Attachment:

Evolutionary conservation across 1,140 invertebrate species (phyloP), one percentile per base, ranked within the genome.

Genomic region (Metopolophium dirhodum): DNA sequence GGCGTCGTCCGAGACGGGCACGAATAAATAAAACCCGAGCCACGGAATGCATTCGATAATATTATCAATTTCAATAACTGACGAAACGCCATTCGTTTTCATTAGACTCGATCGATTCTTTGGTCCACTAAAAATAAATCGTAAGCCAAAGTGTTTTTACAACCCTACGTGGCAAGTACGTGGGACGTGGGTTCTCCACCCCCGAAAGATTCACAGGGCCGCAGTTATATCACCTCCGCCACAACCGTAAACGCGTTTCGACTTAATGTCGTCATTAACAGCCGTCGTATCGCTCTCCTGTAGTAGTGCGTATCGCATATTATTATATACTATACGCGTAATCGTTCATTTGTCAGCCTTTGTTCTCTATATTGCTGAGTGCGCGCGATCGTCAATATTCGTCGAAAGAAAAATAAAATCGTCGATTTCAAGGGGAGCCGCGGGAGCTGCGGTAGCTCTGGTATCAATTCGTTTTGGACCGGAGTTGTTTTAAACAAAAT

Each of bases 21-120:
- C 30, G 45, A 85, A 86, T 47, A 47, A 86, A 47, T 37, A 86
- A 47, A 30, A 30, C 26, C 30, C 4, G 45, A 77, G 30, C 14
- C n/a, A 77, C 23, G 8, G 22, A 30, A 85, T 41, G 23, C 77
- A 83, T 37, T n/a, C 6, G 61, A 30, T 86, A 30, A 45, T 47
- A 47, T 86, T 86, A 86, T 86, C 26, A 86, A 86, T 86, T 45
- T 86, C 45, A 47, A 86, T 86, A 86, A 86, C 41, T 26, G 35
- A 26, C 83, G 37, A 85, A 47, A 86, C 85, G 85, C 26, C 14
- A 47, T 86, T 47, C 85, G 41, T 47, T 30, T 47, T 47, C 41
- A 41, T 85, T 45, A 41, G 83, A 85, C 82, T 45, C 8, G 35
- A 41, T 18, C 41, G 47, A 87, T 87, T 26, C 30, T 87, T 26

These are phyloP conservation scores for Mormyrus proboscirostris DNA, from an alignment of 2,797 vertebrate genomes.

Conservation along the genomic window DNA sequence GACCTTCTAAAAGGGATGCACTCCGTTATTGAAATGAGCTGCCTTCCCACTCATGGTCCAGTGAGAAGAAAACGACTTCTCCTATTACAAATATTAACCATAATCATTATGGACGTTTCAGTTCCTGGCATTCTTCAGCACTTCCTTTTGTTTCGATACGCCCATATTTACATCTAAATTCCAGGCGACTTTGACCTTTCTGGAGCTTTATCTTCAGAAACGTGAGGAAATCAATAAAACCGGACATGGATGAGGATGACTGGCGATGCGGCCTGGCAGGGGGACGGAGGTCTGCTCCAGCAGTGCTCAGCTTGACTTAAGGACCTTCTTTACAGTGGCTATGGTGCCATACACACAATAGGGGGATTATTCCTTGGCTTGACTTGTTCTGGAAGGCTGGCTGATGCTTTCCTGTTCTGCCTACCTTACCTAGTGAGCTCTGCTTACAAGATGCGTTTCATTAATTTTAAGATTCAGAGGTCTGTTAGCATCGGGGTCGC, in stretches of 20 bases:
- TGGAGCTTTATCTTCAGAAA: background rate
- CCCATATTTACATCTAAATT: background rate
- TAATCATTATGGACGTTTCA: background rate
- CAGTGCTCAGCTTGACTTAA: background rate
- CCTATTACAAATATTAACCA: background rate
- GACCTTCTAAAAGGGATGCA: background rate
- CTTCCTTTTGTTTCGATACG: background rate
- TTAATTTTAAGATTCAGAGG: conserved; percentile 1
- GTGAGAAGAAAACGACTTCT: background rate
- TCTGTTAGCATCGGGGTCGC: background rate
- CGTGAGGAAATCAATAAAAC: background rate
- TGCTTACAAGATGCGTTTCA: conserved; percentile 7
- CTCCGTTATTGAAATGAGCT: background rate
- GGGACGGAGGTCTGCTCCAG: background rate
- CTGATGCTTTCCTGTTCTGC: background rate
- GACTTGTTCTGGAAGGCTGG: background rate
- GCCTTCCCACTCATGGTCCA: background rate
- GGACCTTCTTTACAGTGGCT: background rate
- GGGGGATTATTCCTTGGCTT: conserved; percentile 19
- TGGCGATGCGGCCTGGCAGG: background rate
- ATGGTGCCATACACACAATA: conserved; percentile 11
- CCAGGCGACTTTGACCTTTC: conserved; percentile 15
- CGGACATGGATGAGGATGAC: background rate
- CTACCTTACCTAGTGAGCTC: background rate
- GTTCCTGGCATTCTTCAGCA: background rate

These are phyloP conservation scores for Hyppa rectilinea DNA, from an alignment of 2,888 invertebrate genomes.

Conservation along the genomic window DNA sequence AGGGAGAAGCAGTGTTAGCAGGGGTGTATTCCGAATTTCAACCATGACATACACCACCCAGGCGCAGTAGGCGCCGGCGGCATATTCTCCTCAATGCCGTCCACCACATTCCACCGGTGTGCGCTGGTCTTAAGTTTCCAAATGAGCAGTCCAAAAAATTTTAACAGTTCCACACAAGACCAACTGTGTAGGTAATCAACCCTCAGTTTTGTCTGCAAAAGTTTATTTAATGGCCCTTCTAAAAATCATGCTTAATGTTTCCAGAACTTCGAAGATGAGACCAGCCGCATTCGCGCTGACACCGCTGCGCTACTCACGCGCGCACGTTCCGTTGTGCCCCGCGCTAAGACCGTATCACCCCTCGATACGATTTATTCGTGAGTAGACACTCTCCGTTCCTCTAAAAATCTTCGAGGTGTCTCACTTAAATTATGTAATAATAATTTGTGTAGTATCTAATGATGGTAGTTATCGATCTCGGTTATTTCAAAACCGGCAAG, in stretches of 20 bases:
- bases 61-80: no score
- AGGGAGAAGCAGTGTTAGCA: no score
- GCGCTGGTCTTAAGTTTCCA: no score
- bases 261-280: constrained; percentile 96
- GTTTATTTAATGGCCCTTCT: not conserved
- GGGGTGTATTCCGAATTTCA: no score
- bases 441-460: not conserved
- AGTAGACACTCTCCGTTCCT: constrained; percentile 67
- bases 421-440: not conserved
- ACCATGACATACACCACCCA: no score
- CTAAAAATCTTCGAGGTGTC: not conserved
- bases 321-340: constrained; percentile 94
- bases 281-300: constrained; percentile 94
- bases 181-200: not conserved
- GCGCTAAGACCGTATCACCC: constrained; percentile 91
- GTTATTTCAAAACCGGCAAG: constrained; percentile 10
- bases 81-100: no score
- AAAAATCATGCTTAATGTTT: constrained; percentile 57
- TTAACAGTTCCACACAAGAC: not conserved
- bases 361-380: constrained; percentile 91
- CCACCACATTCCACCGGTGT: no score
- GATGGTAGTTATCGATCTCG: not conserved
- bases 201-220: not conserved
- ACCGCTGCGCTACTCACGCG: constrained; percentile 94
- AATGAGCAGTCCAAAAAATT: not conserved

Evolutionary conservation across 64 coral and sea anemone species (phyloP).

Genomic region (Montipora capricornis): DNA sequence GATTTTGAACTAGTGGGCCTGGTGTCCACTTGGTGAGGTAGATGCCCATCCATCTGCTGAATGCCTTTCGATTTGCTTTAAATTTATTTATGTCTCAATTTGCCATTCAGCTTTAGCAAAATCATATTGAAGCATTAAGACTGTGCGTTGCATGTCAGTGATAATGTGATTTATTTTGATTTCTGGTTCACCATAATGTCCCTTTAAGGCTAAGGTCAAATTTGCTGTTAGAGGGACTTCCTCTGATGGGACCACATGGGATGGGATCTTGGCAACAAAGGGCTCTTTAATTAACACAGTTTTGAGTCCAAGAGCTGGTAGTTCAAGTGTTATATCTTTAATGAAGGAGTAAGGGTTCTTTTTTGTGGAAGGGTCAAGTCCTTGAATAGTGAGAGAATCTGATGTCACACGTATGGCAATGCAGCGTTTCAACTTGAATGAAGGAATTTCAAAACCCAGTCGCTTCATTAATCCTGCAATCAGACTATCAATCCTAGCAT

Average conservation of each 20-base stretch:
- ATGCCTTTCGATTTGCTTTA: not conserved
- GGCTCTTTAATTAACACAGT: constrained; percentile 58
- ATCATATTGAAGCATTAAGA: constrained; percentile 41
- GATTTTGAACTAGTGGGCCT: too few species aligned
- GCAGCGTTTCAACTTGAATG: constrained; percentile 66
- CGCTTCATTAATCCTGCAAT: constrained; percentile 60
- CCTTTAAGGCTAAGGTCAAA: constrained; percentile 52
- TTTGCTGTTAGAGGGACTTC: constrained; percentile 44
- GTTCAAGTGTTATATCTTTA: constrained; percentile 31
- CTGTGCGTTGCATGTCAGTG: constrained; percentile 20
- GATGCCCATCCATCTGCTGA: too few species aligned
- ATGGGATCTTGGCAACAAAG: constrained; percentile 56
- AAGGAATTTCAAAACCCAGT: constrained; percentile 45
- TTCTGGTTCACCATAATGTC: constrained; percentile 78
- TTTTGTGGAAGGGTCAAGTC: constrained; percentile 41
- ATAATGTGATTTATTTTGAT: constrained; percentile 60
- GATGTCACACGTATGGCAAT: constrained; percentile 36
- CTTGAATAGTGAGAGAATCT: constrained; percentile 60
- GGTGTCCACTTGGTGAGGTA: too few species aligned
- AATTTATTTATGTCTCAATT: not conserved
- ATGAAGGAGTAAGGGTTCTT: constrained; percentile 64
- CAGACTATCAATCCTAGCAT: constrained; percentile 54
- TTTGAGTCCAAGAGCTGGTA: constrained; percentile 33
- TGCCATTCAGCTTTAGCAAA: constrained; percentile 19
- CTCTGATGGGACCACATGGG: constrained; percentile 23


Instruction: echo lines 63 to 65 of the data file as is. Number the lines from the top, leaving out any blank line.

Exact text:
- CCACCACATTCCACCGGTGT: no score
- GATGGTAGTTATCGATCTCG: not conserved
- bases 201-220: not conserved